All reviews are from people who have redeemed deals with this merchant.
What You'll Get
- $17.50 for one reserved ticket to The Smithereens on Friday, September 18, at 8 p.m. (up to $35 value)
- $22.50 for one reserved ticket to “Echoes of Sinatra”: A Tribute to the Man and his Music on Friday, September 25, at 8 p.m. (up to $45 value)
- Click here to view the seating chart
- Home state and year of birth: New Jersey, 1980
- Their sound: power pop inspired Mod fashion, classic rock, and the British invasion
- As exemplified by: their love of leather jackets and covering entire albums by The Beatles and The Who
- Their most recent work: 2011, the group’s first album of original music in 12 years
- Hits from their past: “Only a Memory,” “Top of the Pops,” Too Much Passion”
- Opening: Plantation
“Echoes of Sinatra”: A Tribute to the Man and his Music
- The Singer: Crooner Steve Kazlauskas, who is also the show’s creator
- His Inspiration: As a young singer, he wrote a letter to Ol’ Blue Eyes, and the pair corresponded by mail—an experience that made Kazlauskas want to pay tribute to Sinatra professionally
- The Sound: Classic big-band arrangements of Sinatra’s hits, played by musicians who’ve hit Broadway and toured the world
The Fine Print
Expiration varies. Limit 8 per person. Valid only for option purchased. Redeem on day of show for a ticket at venue will call. Refundable only on day of purchase. Discount reflects merchant's current ticket prices-price may differ on day of the event. For ADA seating, call box office promptly upon receipt of voucher - availability is limited. Ticket value includes all fees. Merchant is solely responsible to purchasers for the care and quality of the advertised goods and services.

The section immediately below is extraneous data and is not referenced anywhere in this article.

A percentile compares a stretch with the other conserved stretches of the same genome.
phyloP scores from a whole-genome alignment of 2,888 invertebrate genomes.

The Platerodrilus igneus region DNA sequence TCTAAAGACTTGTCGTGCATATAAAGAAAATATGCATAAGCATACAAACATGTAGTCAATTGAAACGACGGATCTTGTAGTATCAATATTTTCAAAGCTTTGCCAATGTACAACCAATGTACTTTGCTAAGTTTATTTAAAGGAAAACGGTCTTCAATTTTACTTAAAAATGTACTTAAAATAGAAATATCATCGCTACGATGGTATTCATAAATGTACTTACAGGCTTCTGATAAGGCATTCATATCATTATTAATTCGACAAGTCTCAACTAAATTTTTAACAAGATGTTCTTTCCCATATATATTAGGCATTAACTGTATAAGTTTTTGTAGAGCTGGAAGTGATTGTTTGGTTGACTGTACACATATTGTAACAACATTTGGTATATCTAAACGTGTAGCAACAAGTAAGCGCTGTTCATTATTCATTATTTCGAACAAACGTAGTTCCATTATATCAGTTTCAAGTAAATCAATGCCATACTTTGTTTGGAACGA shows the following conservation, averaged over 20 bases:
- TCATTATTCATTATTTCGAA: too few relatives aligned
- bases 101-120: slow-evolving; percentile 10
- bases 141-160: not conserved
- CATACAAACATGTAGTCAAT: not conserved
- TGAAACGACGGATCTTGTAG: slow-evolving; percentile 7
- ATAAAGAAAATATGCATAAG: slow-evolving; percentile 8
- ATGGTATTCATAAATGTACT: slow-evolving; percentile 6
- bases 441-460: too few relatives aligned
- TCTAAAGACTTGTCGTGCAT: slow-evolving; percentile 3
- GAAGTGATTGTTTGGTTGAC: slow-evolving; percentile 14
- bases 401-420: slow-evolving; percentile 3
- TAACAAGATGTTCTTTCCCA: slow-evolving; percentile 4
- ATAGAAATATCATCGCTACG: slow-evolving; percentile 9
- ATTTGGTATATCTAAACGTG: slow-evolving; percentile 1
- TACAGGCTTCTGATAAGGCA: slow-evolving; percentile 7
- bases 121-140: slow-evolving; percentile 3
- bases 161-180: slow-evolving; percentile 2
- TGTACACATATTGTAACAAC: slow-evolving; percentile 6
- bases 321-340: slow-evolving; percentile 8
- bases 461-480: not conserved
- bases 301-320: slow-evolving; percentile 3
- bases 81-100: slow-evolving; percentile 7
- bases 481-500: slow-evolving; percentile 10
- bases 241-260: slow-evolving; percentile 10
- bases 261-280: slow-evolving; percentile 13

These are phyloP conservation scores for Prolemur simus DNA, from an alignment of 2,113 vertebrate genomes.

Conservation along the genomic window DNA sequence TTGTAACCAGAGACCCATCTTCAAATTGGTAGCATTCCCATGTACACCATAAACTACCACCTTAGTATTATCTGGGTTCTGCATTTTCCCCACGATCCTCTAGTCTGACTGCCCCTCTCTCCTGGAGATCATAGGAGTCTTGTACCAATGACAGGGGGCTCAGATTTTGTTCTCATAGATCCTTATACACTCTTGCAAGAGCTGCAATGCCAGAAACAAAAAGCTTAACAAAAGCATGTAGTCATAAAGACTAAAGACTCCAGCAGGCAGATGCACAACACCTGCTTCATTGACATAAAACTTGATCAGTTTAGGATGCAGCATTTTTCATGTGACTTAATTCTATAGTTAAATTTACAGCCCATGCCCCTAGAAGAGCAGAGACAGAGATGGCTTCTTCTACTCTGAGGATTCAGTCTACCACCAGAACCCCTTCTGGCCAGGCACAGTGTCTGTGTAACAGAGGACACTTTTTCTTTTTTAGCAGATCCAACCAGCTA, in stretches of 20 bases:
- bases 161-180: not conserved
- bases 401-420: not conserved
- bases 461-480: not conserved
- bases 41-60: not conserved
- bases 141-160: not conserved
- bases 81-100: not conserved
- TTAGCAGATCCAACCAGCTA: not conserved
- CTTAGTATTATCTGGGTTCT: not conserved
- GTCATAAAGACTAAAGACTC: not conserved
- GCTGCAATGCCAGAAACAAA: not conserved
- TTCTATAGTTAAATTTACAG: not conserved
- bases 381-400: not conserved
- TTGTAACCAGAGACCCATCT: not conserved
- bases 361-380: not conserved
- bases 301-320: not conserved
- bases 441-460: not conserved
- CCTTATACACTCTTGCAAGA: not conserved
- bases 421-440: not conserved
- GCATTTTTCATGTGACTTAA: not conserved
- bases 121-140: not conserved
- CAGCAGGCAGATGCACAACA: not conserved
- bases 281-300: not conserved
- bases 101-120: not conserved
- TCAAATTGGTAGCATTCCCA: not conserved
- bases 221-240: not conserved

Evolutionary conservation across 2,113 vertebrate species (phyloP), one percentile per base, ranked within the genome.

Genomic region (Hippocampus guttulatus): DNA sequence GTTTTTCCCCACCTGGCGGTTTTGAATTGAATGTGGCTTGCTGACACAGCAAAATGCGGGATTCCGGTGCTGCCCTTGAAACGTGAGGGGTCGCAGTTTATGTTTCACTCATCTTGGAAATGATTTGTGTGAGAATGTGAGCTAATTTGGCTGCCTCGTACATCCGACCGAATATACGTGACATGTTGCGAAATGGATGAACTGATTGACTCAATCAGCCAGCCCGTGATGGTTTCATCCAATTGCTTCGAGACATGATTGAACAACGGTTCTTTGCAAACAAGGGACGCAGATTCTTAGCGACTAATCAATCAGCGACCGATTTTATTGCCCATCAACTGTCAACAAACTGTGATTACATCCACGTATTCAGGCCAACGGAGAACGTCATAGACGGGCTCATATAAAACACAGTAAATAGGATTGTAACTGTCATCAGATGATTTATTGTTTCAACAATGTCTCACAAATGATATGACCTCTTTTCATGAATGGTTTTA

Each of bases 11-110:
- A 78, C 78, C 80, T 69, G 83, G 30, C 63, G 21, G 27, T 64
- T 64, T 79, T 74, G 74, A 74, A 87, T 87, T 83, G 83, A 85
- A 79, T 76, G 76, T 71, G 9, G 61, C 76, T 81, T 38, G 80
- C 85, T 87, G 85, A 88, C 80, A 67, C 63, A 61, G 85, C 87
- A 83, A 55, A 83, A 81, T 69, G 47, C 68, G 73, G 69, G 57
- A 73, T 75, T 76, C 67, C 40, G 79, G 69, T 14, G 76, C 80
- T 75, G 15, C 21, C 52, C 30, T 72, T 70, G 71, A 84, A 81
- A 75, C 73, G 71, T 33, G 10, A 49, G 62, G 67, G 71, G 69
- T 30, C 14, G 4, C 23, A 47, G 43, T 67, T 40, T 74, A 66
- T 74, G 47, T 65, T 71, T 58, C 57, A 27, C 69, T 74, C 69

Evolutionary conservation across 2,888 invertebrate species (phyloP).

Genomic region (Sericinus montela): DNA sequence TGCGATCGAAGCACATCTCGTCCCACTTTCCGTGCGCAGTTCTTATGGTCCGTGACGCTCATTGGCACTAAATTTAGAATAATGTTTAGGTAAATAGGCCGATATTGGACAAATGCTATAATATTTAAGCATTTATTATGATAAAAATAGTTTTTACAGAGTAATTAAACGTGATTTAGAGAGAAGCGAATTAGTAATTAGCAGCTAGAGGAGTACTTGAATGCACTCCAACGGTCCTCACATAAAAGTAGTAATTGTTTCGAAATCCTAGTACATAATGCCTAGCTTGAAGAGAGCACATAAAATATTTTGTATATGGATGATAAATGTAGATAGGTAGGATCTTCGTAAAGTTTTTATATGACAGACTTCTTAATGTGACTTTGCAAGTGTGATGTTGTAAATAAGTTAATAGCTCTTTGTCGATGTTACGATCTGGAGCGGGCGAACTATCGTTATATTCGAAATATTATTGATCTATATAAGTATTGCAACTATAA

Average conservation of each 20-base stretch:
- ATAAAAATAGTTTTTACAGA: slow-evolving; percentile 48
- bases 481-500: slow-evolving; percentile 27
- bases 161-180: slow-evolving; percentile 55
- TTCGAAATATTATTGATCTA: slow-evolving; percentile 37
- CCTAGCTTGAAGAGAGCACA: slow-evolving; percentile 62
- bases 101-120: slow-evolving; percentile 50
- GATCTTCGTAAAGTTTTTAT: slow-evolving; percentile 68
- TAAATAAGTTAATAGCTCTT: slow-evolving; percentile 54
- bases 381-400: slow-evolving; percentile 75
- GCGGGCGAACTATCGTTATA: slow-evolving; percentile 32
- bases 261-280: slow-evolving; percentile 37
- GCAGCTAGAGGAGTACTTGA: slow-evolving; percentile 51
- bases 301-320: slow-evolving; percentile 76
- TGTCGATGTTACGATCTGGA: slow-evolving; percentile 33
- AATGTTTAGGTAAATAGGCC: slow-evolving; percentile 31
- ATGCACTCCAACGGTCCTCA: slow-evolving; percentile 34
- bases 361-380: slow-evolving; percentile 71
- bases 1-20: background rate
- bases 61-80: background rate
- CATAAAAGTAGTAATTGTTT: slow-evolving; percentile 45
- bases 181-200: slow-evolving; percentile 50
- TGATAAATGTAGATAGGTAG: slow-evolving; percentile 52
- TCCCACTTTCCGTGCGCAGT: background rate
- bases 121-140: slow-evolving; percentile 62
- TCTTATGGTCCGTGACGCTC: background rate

About Levoy Theatre
There was no joy—or Puccini—in Millville when the Wilson Opera House burned to rubble in 1898. Thankfully for entertainment seekers, the Levoy Theatre rose from those ashes just 10 years later, starting out as a silent movie hall and vaudeville house in 1908. As with many theaters in the National Register of Historic Places, the Levoy witnessed vaudeville's demise when Warner Brothers turned it into a movie house in 1930. It saw great success throughout the '40s, but then suffered 36 years of vacancy during the age of the multiplexes. Then, in 1998, the Levoy Theater Preservation Society formed to save the landmark from extinction and restore its luster. Today, the marquee, facade, and interiors mirror the Levoy of the 1920s, and brand-new seats and a souped-up sound system help audiences forget about the world outside. The theater's diverse array of programming includes music concerts, dance productions, movies, and comedies, as well as dramas and musicals by The Off Broad Street Players, its resident theater company. But despite the times, the Levoy hasn't forgotten its roots, and at its 2013 reopening the silent films of Charles Chaplin and Buster Keaton graced the screen, accompanied by a ragtime orchestra.